15 April 1998
NFU calls on Milk Marque to end the 90% rule
By FWi staff
THE National Farmers Union has called for the suspension of the 90% rule in Milk Marques next selling round in July, following the continual fall in farmgate prices.
The Monopolies and Mergers Commission is currently investigating Milk Marques selling system, and is due to hand down its findings in October.
But this is too long to wait for many producers “already gasping for breath”, according to NFU president Ben Gill. He is advocating that the 90% rule be scrapped in the interim until the MMC inquiry is complete.
The NFU argues that the 90% rule is a major obstacle for dairy farmers trying to get a fair price for their milk.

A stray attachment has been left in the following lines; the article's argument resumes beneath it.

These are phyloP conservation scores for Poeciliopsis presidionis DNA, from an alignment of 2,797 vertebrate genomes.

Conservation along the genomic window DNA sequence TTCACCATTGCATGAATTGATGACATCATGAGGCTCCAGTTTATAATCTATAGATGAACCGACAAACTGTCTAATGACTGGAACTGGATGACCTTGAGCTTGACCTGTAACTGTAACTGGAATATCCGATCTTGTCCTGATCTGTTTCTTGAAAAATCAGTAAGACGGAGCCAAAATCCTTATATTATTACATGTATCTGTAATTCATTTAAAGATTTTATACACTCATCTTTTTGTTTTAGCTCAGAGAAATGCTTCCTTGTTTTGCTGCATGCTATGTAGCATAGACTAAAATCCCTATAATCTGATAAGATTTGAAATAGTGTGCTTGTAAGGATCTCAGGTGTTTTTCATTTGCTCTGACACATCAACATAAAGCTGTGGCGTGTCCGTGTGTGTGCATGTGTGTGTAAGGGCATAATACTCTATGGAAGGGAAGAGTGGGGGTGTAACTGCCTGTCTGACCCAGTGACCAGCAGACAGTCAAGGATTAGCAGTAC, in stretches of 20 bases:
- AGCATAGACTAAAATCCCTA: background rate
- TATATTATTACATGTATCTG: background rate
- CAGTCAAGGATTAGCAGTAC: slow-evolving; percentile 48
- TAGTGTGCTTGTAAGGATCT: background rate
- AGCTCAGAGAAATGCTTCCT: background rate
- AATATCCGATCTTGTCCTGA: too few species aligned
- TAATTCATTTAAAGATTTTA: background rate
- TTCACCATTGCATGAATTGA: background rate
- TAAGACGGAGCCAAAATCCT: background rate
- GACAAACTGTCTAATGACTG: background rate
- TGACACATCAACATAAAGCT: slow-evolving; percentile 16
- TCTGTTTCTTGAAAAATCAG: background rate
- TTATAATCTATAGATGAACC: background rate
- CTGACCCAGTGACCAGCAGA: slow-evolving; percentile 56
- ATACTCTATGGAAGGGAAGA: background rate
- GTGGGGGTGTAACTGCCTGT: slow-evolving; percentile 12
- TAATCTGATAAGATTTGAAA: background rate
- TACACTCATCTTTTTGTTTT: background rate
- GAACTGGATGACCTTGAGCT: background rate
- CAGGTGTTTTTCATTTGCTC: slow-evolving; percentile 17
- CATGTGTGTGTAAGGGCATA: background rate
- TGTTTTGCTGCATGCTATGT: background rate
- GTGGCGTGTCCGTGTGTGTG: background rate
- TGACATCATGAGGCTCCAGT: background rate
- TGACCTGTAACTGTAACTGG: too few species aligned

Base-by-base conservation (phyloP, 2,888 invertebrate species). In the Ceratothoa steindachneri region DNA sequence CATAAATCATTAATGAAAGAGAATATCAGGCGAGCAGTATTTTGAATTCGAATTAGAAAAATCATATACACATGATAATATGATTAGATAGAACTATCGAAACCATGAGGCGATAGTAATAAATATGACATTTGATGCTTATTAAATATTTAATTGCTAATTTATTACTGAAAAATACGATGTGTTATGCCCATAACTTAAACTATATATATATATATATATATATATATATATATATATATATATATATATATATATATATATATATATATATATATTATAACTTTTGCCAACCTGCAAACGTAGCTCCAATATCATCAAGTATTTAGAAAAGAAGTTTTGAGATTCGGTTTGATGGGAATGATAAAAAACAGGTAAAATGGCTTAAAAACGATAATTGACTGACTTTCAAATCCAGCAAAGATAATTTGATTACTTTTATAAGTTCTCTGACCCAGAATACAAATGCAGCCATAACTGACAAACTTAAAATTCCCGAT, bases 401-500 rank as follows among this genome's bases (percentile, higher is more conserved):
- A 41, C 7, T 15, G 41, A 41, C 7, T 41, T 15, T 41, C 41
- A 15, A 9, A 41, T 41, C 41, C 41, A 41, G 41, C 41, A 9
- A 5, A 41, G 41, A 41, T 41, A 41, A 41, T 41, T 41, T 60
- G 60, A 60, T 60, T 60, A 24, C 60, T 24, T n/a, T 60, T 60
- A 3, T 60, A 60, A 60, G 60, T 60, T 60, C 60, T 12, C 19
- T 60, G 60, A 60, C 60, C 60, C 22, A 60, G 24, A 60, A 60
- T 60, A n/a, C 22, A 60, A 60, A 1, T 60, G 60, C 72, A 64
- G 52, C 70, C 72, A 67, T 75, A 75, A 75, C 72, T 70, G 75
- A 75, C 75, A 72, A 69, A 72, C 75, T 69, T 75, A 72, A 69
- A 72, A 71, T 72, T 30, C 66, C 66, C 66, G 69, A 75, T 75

The so-called 90% rule was introduced in 1996 as part of a package of measures in response to concerns expressed by the Office of Fair Trading over the operation of Milk Marques selling system.
Under the rule, Milk Marque is required to open a further round of bidding if the farmer owned co-operative receives bids for less than 90% of its total milk available for sale (excluding forward contracts).
Milk Marque was forced to offer an unprecedented fourth selling round in the first quarter of this year after processors failed to take up its supplies. Milk prices are currently at 18-18.5p per standard litre. The last time prices were this low was in the early 1980s.
“The situation facing the milk sector is severe, with prices paid to producers plummeting by 25% over the last 18 months,” Mr Gill said.